VANCOUVER, British Columbia — Compulsory ice dance is the figure skating version of watching paint dry for the three hours the event took Friday.
And, while everyone is bored to tears, the real action is taking place behind the scenes.
Despite the best efforts to reform the skating discipline that long has had the most controversial judging, the suspicion that the results are pre-arranged cannot be eliminated.
Even the choice of which dance style would be used for the 2010 Olympic compulsories — golden waltz or tango romantica — raised eyebrows.
Sign Up and Save
Get six months of free digital access to The Tribune
Two young Canadian ice dancers pulled the tango out of the proverbial hat in a blind draw Feb. 6. But conspiracy theorists point to reports that the four people who witnessed it included a Russian judge, a Russian skating team leader, a Vancouver organizing committee official and International Skating Union technical delegate Peter Krick.
The feeling was the tango favored reigning world champions Oksana Domnina and Maxim Shabalin of Russia by putting less pressure on Shabalin's bum knee.
Krick reacted indignantly to that suggestion.
"We are open. We are honest," Krick told CanWest newspapers. "We would like to show to everyone what the draw is and the little kids are the last to cheat. The little kids, definitely they do not do anything (wrong)."
Truth be told, the greater pressure might be on the judges in the wake of Russia's anger over Evgeny Plushenko's loss in the men's singles competition Thursday and the Russian failure to win a pairs gold medal for the first time since 1960. This time, no Russian pair won any medal.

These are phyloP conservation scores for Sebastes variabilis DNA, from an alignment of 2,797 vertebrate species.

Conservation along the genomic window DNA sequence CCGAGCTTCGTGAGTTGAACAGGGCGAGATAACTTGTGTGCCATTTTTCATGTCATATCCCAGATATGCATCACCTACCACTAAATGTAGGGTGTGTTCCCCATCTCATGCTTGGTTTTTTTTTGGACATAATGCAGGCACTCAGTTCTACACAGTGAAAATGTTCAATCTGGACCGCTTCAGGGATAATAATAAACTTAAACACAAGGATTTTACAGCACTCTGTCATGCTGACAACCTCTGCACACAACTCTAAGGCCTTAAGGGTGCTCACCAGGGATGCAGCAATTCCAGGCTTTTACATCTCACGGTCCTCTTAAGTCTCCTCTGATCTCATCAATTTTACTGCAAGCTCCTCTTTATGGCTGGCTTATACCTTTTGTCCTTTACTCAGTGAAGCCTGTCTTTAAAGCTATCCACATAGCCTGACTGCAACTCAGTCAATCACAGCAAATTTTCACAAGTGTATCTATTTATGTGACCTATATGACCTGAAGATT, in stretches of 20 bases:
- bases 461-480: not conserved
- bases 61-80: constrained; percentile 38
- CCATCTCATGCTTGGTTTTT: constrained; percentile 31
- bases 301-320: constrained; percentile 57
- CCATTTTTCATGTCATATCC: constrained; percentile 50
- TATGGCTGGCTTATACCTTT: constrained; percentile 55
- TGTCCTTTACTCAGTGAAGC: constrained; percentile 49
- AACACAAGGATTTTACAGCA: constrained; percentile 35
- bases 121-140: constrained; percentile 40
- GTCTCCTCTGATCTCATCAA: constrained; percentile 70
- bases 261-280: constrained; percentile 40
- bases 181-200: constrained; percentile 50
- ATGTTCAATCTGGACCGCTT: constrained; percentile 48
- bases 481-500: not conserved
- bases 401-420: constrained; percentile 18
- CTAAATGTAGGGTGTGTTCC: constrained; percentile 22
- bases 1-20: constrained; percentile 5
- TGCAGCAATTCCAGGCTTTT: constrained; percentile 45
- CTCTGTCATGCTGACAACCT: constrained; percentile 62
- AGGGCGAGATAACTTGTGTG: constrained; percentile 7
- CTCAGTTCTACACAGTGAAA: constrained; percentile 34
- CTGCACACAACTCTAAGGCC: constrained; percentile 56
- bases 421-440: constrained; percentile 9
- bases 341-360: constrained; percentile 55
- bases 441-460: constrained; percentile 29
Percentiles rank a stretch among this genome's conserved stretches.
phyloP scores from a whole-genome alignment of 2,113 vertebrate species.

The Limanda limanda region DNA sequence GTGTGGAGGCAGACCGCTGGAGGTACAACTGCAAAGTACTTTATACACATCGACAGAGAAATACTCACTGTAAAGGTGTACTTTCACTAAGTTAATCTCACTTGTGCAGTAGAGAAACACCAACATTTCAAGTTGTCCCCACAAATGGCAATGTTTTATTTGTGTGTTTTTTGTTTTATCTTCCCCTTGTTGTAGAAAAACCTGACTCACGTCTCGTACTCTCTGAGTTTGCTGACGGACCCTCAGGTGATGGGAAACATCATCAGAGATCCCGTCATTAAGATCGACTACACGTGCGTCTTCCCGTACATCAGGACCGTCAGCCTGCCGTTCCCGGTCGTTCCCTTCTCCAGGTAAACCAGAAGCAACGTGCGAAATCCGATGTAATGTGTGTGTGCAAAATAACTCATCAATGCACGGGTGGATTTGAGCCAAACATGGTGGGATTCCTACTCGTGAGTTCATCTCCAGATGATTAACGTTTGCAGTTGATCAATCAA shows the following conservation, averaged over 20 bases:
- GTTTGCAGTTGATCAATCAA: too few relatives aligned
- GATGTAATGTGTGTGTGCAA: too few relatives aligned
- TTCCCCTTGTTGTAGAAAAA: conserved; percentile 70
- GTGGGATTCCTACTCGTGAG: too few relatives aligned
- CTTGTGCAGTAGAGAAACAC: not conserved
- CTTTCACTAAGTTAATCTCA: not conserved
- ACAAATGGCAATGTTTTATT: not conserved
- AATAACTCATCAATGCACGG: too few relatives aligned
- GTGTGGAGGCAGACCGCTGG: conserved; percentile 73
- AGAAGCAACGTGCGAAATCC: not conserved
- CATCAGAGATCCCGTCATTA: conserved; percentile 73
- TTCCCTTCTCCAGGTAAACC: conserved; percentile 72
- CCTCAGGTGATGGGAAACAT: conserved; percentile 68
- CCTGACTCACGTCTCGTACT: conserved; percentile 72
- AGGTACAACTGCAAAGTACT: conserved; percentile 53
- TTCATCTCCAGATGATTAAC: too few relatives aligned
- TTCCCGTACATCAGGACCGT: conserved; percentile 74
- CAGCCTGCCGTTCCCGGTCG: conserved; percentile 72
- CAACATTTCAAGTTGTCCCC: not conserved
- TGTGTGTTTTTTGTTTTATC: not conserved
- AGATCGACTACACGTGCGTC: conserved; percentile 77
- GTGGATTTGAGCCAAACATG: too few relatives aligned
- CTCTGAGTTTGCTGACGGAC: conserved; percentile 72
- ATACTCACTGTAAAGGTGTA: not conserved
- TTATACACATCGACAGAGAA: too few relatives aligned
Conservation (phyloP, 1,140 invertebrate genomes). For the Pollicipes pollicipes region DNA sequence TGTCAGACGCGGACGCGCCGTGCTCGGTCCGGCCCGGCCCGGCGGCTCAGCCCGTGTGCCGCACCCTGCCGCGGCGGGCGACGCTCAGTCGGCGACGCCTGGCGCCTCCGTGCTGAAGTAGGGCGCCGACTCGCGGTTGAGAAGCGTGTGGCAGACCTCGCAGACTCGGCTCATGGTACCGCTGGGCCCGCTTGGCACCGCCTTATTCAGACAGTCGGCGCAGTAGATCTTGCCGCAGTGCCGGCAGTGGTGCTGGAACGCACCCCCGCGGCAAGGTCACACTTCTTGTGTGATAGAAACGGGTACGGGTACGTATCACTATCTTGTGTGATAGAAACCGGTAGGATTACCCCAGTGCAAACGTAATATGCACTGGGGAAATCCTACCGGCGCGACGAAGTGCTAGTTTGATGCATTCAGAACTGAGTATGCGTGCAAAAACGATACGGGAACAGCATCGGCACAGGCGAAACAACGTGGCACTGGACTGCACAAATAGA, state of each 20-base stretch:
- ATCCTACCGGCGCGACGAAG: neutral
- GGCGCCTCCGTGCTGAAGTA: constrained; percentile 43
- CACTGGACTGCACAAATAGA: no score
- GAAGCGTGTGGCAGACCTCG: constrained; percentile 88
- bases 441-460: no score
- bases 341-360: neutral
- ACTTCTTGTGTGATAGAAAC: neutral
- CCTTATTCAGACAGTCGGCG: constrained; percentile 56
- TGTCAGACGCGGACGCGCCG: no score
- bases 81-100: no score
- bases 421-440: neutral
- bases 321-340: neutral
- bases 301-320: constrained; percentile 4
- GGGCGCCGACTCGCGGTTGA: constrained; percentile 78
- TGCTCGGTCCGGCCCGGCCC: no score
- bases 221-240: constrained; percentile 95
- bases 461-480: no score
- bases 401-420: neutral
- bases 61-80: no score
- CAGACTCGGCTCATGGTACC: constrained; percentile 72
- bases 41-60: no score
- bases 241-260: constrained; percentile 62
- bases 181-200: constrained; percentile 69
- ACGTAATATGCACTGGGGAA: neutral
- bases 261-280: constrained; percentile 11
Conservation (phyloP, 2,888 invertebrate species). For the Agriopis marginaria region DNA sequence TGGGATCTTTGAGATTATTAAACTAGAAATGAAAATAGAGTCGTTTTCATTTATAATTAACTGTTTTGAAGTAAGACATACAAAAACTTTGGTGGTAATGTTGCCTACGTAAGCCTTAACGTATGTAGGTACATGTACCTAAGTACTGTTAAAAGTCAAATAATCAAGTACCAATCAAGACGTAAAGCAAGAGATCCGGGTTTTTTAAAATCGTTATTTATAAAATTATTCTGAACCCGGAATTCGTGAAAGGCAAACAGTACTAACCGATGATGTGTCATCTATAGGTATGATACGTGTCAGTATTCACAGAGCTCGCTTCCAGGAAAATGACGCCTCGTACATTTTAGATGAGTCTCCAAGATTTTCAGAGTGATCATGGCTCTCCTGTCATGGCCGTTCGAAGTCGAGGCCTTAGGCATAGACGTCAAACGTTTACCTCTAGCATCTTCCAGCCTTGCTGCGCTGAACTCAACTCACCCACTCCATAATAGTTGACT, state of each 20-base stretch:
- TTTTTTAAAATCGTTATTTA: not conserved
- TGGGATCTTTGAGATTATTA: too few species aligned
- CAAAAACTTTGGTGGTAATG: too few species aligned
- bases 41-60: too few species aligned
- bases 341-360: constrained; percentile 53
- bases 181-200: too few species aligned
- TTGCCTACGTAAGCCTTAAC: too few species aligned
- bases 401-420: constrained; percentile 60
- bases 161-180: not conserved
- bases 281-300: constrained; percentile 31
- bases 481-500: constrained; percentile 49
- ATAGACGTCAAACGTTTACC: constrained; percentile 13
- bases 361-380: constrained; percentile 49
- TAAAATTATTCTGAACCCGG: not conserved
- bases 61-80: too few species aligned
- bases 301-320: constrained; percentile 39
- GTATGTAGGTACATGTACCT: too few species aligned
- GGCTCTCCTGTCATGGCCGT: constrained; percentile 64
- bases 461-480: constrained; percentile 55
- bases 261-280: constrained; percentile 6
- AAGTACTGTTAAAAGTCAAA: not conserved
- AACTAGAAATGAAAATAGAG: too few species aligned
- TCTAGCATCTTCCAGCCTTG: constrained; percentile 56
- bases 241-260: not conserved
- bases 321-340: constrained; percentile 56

If the judges feel they need to favor Domnina and Shabalin, no one will be the wiser, but one or both of the top two U.S. teams may be the victims.
There also is a sense the judges may want to make sure Canada gets a figure skating medal before inconsistent Joannie Rochette begins the women's competition Tuesday.
So the confidence Meryl Davis expressed about the opportunity for she and partner Charlie White to become the first U.S. couple to win an Olympic dance title may be misplaced.
"We know that gold is within our reach," Davis said. "We know that if we go out and skate our best, we have just as good a chance as anyone else."
Although Domnina and Shabalin won the compulsory dance with 43.76 points, reigning Grand Prix Final and U.S. champions Davis and White remained within reach after getting a season best 41.47.
But, Canadians Tessa Virtue and Scott Moir, two-time world medalists, unsurprisingly were slipped into second place with 42.74.
U.S. dancers Tanith Belbin and Ben Agosto, the 2006 Olympic silver medalists, also had a season best 40.83 to take fourth.
The original dance is Sunday and free dance final Monday.
"I think the pressure is on the judges to make sure they judge fairly," White said.
This likely will be the last time dance compulsories appear in the Olympics, as the ISU is expected to vote at its 2010 Congress to turn dance into a two-phase event.